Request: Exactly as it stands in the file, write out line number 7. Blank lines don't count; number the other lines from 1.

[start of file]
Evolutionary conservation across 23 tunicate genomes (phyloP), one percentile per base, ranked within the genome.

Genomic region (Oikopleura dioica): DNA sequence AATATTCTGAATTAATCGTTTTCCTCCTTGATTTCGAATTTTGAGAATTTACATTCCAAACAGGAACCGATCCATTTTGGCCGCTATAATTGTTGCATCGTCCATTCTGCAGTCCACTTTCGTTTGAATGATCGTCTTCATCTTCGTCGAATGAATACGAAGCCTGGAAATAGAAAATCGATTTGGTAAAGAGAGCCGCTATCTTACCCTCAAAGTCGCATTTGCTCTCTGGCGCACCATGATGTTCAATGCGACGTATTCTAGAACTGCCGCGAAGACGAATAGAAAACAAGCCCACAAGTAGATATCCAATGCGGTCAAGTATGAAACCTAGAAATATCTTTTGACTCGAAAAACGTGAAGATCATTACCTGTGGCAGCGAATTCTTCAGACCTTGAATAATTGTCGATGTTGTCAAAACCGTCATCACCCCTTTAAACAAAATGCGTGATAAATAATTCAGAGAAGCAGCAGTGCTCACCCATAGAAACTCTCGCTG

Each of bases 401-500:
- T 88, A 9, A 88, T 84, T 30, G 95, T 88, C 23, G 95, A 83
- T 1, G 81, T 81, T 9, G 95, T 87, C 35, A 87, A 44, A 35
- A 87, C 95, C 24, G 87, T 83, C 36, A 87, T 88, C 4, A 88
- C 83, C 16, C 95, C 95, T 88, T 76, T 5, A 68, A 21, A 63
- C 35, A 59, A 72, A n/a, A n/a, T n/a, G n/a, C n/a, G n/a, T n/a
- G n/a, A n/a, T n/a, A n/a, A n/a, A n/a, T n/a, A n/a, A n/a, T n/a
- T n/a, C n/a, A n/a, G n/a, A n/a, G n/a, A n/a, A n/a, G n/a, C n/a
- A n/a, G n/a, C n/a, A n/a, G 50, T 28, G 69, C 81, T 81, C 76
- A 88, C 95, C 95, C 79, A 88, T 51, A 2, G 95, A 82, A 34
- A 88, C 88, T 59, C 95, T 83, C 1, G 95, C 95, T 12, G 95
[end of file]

- C 83, C 16, C 95, C 95, T 88, T 76, T 5, A 68, A 21, A 63